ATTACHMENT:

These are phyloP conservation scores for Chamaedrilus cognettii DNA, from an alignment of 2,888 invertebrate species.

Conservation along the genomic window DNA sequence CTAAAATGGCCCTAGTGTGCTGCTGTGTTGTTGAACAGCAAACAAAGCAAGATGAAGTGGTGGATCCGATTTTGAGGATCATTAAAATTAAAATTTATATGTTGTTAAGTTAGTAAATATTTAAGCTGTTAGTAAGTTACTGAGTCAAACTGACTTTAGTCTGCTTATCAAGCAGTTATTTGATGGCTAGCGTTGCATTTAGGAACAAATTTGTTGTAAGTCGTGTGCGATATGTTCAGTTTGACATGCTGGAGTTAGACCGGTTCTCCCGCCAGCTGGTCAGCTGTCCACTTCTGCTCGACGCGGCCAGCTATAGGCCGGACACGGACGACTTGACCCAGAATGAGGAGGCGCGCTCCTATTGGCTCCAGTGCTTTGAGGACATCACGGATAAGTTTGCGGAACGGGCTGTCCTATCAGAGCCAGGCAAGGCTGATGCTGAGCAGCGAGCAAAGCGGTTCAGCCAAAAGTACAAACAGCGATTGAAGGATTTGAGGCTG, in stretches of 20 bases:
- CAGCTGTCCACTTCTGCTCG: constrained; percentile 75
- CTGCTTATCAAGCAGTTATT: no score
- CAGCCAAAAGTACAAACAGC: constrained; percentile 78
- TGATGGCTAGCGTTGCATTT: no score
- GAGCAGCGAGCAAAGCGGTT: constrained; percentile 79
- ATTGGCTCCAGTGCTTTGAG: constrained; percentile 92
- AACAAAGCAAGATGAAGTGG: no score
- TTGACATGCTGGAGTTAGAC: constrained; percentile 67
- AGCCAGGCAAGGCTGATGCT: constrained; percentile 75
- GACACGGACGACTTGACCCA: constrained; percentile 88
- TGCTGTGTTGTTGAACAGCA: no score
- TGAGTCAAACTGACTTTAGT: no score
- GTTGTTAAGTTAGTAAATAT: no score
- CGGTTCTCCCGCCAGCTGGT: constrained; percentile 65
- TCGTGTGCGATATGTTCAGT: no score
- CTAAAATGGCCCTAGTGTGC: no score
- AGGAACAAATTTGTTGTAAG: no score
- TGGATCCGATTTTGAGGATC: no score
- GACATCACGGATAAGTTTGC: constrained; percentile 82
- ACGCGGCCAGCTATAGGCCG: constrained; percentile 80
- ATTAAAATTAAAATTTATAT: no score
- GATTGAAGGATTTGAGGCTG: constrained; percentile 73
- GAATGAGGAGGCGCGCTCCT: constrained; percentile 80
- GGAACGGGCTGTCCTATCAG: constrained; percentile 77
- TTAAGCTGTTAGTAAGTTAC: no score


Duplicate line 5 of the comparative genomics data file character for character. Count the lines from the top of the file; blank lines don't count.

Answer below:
- CAGCCAAAAGTACAAACAGC: constrained; percentile 78